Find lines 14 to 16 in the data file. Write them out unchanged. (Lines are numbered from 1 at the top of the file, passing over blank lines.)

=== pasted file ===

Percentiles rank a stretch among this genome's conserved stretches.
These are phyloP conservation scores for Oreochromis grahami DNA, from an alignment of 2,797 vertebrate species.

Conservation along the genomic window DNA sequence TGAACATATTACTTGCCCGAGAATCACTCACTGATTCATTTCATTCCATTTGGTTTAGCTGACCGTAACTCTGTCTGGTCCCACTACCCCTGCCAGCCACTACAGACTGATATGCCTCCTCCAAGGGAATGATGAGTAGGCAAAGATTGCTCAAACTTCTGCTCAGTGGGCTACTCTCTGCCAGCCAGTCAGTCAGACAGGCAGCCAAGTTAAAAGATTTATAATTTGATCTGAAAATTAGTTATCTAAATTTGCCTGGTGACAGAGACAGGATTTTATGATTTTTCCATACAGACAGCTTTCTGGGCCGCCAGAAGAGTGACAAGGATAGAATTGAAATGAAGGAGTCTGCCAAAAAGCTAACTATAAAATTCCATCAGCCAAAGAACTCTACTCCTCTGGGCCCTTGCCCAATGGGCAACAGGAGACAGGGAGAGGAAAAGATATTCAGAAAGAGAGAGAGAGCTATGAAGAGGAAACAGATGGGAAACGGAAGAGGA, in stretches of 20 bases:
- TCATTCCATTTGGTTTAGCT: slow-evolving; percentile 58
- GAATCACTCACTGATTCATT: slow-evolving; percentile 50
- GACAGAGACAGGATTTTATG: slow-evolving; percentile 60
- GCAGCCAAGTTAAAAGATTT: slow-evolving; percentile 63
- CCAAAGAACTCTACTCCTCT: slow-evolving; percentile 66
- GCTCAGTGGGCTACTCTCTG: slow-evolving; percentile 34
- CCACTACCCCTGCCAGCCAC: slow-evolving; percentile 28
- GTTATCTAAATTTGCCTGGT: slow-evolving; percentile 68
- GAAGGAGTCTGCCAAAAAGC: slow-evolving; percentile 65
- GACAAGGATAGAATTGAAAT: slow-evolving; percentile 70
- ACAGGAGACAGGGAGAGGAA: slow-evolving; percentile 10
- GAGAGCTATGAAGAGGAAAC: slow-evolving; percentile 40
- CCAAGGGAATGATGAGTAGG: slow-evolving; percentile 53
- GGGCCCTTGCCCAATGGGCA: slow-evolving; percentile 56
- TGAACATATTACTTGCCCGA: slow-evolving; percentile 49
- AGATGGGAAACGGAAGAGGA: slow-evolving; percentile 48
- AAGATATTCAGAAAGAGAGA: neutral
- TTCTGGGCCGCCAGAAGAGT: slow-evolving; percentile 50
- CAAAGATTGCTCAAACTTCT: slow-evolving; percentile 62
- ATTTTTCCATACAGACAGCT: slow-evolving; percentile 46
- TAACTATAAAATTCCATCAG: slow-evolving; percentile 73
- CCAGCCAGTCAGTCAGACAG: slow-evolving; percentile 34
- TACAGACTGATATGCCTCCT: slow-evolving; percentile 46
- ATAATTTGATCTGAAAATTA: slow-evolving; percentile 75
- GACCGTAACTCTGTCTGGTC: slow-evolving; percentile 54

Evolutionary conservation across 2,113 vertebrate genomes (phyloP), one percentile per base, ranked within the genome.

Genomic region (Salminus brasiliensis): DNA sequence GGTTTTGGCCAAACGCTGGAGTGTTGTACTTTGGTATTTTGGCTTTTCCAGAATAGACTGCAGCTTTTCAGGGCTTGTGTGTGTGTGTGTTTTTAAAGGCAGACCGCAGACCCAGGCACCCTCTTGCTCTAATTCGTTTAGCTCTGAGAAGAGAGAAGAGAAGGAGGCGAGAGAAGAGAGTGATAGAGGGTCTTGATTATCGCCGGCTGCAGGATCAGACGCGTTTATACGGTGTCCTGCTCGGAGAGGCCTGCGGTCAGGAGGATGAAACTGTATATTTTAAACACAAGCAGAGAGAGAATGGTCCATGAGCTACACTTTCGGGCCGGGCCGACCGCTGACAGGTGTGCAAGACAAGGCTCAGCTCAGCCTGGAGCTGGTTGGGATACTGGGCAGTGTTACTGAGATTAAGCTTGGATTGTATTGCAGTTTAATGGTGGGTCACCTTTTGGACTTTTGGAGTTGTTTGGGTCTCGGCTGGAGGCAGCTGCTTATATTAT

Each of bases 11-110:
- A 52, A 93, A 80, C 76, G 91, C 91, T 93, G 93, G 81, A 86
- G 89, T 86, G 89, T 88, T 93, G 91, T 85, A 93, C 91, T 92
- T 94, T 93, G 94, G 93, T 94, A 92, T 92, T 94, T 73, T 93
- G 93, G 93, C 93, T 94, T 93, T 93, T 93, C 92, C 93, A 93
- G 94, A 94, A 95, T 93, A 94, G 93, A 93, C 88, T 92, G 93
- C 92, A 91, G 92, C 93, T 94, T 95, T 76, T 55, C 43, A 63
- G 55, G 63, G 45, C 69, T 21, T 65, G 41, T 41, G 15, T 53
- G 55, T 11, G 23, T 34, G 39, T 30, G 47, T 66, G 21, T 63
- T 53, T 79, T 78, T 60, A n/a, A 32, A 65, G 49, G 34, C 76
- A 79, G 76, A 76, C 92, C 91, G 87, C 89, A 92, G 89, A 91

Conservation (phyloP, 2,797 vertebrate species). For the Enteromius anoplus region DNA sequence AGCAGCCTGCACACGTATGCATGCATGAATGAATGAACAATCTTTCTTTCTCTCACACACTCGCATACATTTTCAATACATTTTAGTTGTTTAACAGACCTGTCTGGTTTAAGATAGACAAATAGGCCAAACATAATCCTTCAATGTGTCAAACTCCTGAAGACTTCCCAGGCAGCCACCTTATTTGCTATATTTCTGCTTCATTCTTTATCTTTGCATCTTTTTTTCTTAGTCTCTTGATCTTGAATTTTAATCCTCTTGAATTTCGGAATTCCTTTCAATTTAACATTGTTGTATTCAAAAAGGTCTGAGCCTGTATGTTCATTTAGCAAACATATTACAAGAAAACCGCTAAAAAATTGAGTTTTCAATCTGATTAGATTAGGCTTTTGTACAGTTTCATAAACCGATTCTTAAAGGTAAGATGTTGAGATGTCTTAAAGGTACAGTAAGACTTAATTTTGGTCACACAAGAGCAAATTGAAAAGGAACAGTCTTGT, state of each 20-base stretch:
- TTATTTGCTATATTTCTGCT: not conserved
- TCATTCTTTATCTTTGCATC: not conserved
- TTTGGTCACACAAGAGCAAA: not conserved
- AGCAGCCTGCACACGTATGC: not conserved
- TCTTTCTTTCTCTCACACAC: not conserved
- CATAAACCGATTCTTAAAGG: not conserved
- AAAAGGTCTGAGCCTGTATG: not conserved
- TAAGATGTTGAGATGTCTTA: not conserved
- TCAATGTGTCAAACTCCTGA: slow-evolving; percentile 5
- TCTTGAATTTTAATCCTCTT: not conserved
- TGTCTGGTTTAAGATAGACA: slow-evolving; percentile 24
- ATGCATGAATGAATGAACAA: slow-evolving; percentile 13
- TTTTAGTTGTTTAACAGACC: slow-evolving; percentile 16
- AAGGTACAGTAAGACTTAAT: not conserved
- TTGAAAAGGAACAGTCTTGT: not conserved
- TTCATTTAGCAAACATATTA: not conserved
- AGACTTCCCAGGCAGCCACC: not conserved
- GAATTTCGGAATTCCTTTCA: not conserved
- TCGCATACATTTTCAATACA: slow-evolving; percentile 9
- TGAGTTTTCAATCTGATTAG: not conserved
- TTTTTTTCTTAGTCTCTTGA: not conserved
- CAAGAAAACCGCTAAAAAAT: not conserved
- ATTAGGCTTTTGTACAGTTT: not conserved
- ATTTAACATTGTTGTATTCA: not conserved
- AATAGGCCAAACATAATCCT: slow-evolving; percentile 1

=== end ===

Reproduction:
- ACAGGAGACAGGGAGAGGAA: slow-evolving; percentile 10
- GAGAGCTATGAAGAGGAAAC: slow-evolving; percentile 40
- CCAAGGGAATGATGAGTAGG: slow-evolving; percentile 53